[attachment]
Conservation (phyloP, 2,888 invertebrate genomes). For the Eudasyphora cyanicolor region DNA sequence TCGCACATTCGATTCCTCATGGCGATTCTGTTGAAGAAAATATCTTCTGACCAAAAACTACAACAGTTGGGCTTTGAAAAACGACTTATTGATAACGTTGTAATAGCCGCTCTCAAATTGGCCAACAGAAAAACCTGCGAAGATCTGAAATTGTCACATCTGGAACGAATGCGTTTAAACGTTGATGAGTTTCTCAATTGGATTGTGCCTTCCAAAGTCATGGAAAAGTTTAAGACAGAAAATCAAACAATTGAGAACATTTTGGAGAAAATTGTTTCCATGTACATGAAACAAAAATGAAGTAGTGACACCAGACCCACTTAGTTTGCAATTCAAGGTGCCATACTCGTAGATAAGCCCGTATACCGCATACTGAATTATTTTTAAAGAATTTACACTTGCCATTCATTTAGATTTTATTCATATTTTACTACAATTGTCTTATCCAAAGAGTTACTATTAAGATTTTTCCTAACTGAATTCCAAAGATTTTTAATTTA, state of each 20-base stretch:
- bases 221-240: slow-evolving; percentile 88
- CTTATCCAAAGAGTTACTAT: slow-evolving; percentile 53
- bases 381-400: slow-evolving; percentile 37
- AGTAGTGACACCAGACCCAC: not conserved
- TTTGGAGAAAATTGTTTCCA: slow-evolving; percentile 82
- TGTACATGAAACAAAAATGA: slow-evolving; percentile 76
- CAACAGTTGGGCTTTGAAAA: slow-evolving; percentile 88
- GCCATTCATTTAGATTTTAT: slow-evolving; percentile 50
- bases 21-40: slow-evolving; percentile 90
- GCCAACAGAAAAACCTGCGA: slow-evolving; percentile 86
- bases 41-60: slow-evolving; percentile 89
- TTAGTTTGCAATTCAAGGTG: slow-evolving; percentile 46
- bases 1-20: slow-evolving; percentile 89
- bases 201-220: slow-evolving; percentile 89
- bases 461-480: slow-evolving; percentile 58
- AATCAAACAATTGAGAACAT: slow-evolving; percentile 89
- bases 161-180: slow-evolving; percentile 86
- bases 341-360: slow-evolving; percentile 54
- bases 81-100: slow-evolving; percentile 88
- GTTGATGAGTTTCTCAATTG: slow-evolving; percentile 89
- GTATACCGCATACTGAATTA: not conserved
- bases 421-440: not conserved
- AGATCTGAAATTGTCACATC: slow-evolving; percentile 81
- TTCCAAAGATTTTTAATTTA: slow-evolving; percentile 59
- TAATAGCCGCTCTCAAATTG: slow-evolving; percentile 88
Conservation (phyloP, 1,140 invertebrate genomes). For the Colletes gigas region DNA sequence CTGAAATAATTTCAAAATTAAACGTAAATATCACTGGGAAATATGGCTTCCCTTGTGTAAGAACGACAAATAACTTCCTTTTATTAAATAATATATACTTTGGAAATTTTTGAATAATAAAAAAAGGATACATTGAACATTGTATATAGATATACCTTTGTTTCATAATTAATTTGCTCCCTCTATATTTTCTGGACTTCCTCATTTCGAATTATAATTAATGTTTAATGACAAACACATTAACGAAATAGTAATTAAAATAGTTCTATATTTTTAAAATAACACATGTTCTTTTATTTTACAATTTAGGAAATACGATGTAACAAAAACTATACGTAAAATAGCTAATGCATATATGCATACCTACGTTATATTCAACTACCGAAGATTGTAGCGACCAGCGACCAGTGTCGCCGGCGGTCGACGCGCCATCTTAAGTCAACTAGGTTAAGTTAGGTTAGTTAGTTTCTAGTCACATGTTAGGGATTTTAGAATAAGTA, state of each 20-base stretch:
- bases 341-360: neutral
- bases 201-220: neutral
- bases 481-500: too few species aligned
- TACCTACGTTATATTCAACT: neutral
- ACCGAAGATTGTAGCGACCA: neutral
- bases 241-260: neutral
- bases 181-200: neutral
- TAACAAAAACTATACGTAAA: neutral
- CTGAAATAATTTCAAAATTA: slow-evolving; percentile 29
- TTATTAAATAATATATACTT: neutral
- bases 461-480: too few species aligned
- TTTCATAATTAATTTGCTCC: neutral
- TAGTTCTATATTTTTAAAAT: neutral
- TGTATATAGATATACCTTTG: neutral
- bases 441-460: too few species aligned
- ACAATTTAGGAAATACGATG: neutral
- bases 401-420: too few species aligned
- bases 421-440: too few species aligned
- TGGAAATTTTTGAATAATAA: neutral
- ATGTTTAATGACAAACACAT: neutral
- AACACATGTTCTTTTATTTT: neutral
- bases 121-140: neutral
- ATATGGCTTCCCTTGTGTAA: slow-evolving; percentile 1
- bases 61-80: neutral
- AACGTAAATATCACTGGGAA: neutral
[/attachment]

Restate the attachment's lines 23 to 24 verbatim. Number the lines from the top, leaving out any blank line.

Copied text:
- bases 421-440: not conserved
- AGATCTGAAATTGTCACATC: slow-evolving; percentile 81